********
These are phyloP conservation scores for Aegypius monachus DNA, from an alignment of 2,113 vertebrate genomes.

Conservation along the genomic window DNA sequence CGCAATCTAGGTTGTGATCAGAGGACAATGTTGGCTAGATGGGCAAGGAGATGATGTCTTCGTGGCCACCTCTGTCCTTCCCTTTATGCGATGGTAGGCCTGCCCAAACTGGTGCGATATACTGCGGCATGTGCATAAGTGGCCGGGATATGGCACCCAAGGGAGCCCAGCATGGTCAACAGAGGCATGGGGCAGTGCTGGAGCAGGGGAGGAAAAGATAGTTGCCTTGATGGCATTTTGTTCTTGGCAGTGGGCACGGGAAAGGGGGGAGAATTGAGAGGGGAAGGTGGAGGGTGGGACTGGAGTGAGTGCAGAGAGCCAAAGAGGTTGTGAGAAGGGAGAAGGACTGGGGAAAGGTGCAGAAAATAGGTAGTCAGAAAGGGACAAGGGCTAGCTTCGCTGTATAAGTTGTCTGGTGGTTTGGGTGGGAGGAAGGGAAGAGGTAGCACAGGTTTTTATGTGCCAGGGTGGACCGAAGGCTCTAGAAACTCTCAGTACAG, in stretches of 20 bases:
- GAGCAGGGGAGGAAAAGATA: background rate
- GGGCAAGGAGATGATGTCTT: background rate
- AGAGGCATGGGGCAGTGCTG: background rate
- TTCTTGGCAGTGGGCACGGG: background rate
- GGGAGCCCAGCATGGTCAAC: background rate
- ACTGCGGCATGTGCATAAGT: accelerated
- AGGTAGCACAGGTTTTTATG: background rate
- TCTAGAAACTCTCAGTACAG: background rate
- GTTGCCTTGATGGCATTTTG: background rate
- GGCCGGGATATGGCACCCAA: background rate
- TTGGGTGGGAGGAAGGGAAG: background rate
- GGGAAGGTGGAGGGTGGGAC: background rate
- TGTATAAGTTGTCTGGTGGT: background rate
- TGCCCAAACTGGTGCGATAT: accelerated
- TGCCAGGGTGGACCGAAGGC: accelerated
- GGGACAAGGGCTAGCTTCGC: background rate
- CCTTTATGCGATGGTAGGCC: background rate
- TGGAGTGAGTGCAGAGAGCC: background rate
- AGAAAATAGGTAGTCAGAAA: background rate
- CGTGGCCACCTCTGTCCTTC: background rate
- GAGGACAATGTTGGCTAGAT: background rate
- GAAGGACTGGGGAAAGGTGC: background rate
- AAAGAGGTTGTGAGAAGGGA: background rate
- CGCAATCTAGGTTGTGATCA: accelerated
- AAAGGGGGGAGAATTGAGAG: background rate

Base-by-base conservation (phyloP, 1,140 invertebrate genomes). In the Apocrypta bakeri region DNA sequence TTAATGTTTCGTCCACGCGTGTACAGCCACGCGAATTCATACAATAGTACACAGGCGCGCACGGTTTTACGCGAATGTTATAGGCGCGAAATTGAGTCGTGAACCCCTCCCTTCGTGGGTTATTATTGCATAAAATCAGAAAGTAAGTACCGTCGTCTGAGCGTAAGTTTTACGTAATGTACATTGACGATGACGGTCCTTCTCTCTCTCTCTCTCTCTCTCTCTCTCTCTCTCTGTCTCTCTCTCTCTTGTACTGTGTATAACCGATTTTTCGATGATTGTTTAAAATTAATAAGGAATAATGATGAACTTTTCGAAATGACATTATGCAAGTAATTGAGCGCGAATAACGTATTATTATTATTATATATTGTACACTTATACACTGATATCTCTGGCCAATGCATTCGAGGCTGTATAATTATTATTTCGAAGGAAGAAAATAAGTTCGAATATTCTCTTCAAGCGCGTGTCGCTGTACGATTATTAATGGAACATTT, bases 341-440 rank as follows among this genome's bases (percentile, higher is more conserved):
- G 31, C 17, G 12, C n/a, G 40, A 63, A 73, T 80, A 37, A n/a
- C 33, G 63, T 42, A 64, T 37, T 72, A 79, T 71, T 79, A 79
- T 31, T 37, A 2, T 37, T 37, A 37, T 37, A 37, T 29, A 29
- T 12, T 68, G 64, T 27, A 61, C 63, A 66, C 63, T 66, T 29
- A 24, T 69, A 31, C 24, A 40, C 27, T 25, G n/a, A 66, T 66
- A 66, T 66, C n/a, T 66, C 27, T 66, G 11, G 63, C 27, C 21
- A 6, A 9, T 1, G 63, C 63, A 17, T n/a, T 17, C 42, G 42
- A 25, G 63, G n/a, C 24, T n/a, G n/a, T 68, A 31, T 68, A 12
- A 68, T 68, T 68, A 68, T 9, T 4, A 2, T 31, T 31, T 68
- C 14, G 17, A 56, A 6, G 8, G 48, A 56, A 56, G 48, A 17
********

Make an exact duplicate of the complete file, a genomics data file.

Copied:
These are phyloP conservation scores for Aegypius monachus DNA, from an alignment of 2,113 vertebrate genomes.

Conservation along the genomic window DNA sequence CGCAATCTAGGTTGTGATCAGAGGACAATGTTGGCTAGATGGGCAAGGAGATGATGTCTTCGTGGCCACCTCTGTCCTTCCCTTTATGCGATGGTAGGCCTGCCCAAACTGGTGCGATATACTGCGGCATGTGCATAAGTGGCCGGGATATGGCACCCAAGGGAGCCCAGCATGGTCAACAGAGGCATGGGGCAGTGCTGGAGCAGGGGAGGAAAAGATAGTTGCCTTGATGGCATTTTGTTCTTGGCAGTGGGCACGGGAAAGGGGGGAGAATTGAGAGGGGAAGGTGGAGGGTGGGACTGGAGTGAGTGCAGAGAGCCAAAGAGGTTGTGAGAAGGGAGAAGGACTGGGGAAAGGTGCAGAAAATAGGTAGTCAGAAAGGGACAAGGGCTAGCTTCGCTGTATAAGTTGTCTGGTGGTTTGGGTGGGAGGAAGGGAAGAGGTAGCACAGGTTTTTATGTGCCAGGGTGGACCGAAGGCTCTAGAAACTCTCAGTACAG, in stretches of 20 bases:
- GAGCAGGGGAGGAAAAGATA: background rate
- GGGCAAGGAGATGATGTCTT: background rate
- AGAGGCATGGGGCAGTGCTG: background rate
- TTCTTGGCAGTGGGCACGGG: background rate
- GGGAGCCCAGCATGGTCAAC: background rate
- ACTGCGGCATGTGCATAAGT: accelerated
- AGGTAGCACAGGTTTTTATG: background rate
- TCTAGAAACTCTCAGTACAG: background rate
- GTTGCCTTGATGGCATTTTG: background rate
- GGCCGGGATATGGCACCCAA: background rate
- TTGGGTGGGAGGAAGGGAAG: background rate
- GGGAAGGTGGAGGGTGGGAC: background rate
- TGTATAAGTTGTCTGGTGGT: background rate
- TGCCCAAACTGGTGCGATAT: accelerated
- TGCCAGGGTGGACCGAAGGC: accelerated
- GGGACAAGGGCTAGCTTCGC: background rate
- CCTTTATGCGATGGTAGGCC: background rate
- TGGAGTGAGTGCAGAGAGCC: background rate
- AGAAAATAGGTAGTCAGAAA: background rate
- CGTGGCCACCTCTGTCCTTC: background rate
- GAGGACAATGTTGGCTAGAT: background rate
- GAAGGACTGGGGAAAGGTGC: background rate
- AAAGAGGTTGTGAGAAGGGA: background rate
- CGCAATCTAGGTTGTGATCA: accelerated
- AAAGGGGGGAGAATTGAGAG: background rate

Base-by-base conservation (phyloP, 1,140 invertebrate genomes). In the Apocrypta bakeri region DNA sequence TTAATGTTTCGTCCACGCGTGTACAGCCACGCGAATTCATACAATAGTACACAGGCGCGCACGGTTTTACGCGAATGTTATAGGCGCGAAATTGAGTCGTGAACCCCTCCCTTCGTGGGTTATTATTGCATAAAATCAGAAAGTAAGTACCGTCGTCTGAGCGTAAGTTTTACGTAATGTACATTGACGATGACGGTCCTTCTCTCTCTCTCTCTCTCTCTCTCTCTCTCTCTCTGTCTCTCTCTCTCTTGTACTGTGTATAACCGATTTTTCGATGATTGTTTAAAATTAATAAGGAATAATGATGAACTTTTCGAAATGACATTATGCAAGTAATTGAGCGCGAATAACGTATTATTATTATTATATATTGTACACTTATACACTGATATCTCTGGCCAATGCATTCGAGGCTGTATAATTATTATTTCGAAGGAAGAAAATAAGTTCGAATATTCTCTTCAAGCGCGTGTCGCTGTACGATTATTAATGGAACATTT, bases 341-440 rank as follows among this genome's bases (percentile, higher is more conserved):
- G 31, C 17, G 12, C n/a, G 40, A 63, A 73, T 80, A 37, A n/a
- C 33, G 63, T 42, A 64, T 37, T 72, A 79, T 71, T 79, A 79
- T 31, T 37, A 2, T 37, T 37, A 37, T 37, A 37, T 29, A 29
- T 12, T 68, G 64, T 27, A 61, C 63, A 66, C 63, T 66, T 29
- A 24, T 69, A 31, C 24, A 40, C 27, T 25, G n/a, A 66, T 66
- A 66, T 66, C n/a, T 66, C 27, T 66, G 11, G 63, C 27, C 21
- A 6, A 9, T 1, G 63, C 63, A 17, T n/a, T 17, C 42, G 42
- A 25, G 63, G n/a, C 24, T n/a, G n/a, T 68, A 31, T 68, A 12
- A 68, T 68, T 68, A 68, T 9, T 4, A 2, T 31, T 31, T 68
- C 14, G 17, A 56, A 6, G 8, G 48, A 56, A 56, G 48, A 17